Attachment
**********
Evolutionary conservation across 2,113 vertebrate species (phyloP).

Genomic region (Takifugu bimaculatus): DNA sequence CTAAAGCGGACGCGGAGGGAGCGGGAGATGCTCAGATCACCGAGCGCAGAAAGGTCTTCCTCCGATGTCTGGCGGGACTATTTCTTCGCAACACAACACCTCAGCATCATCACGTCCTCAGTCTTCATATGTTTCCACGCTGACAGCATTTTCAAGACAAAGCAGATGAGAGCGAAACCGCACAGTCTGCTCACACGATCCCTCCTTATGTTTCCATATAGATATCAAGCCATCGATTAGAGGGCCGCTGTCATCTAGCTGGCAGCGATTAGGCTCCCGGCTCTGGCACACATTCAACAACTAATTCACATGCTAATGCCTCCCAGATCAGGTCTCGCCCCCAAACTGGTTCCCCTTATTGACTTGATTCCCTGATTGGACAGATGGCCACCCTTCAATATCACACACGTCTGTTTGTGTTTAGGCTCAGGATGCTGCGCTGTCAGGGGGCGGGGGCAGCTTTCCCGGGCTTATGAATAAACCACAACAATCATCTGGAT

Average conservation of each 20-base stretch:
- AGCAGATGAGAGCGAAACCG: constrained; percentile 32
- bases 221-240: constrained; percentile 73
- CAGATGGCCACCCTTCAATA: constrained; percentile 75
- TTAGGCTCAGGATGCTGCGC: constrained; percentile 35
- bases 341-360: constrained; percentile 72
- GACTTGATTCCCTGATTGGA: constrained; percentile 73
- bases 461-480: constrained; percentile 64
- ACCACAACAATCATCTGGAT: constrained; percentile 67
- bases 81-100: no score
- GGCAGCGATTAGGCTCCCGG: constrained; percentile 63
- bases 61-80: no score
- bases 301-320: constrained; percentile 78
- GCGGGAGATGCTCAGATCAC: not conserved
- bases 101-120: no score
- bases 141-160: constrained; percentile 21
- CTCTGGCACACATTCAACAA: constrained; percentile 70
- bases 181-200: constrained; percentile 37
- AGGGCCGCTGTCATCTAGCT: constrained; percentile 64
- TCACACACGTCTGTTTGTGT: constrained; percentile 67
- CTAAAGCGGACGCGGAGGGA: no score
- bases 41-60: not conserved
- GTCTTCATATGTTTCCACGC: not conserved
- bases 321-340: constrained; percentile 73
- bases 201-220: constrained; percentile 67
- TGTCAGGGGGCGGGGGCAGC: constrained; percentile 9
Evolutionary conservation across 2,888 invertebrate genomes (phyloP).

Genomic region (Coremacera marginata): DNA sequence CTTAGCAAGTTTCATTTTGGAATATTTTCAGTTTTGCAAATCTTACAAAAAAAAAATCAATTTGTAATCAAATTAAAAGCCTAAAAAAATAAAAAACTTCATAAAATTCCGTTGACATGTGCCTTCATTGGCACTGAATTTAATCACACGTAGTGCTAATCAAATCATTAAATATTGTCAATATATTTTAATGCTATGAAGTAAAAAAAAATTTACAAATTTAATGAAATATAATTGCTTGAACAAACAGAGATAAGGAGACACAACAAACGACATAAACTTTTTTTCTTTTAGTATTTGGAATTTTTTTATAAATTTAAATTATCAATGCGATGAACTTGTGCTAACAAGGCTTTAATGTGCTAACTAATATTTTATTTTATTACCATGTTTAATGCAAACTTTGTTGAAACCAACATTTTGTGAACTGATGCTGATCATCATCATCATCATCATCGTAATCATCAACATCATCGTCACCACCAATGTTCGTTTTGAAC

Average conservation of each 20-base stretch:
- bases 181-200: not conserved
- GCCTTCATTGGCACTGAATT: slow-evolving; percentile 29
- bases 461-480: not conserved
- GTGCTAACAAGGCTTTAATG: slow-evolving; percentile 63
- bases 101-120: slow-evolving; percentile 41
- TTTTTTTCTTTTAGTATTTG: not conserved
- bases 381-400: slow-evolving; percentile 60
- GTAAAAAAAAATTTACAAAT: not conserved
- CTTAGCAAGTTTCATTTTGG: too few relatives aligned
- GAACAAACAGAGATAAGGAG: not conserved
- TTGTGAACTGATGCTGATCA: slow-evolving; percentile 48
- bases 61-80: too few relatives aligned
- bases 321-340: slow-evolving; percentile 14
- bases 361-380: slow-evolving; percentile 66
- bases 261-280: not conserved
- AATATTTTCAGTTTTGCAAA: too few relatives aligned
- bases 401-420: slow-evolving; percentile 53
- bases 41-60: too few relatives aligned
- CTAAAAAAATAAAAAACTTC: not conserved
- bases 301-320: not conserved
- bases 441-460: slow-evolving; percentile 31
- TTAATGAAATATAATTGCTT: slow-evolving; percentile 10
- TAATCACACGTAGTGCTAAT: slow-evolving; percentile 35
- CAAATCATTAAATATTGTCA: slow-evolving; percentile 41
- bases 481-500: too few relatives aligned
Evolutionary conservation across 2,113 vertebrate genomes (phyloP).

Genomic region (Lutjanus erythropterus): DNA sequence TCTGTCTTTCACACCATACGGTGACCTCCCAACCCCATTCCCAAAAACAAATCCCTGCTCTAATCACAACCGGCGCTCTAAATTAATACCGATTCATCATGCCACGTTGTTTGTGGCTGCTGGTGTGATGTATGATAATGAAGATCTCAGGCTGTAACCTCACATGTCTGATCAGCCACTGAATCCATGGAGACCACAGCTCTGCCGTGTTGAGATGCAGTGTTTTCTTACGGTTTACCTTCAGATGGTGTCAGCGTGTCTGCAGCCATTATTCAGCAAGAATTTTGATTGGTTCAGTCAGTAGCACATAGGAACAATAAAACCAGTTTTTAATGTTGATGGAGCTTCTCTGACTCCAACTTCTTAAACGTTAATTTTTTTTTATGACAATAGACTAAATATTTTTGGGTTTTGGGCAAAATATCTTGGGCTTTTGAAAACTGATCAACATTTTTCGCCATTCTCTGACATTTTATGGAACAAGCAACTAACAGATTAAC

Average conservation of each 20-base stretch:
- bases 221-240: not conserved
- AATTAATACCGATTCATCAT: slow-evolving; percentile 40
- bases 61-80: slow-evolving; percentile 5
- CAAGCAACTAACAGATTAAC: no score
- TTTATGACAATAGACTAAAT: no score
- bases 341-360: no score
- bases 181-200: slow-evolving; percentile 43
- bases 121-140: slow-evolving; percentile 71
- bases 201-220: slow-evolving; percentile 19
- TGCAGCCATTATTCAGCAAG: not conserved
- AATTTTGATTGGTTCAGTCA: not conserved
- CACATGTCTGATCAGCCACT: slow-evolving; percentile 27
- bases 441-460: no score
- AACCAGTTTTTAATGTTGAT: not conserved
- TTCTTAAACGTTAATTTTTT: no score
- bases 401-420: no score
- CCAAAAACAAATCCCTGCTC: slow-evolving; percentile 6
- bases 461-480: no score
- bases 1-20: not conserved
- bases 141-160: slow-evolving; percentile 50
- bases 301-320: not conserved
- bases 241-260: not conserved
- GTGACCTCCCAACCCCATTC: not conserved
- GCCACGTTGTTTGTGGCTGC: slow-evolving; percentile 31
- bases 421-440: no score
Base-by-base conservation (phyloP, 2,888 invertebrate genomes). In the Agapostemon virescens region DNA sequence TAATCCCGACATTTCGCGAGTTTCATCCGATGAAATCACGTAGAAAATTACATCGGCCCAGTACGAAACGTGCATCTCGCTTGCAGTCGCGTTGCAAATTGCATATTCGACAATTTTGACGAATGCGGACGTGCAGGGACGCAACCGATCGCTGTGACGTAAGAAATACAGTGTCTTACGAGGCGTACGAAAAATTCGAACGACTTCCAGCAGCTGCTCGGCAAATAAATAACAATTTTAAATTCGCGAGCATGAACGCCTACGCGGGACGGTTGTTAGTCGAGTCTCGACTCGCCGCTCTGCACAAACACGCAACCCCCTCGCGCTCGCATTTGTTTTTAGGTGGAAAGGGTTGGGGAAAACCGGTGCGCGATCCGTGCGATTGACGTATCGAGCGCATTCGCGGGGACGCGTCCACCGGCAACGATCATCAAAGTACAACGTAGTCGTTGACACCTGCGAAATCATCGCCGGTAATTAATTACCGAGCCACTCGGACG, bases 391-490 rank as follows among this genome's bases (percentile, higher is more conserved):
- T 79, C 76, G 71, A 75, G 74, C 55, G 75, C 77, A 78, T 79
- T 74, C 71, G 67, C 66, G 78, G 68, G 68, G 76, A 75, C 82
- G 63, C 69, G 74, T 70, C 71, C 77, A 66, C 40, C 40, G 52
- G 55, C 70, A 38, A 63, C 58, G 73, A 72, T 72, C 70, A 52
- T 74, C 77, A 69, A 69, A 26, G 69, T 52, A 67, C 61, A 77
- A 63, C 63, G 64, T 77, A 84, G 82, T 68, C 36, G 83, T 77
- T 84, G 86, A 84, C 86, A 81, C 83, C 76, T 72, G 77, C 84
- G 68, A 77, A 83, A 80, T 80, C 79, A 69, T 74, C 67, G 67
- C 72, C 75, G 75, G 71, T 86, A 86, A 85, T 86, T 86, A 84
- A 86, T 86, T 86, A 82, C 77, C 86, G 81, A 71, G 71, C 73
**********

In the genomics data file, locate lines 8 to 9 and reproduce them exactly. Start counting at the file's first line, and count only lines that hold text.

- bases 341-360: constrained; percentile 72
- GACTTGATTCCCTGATTGGA: constrained; percentile 73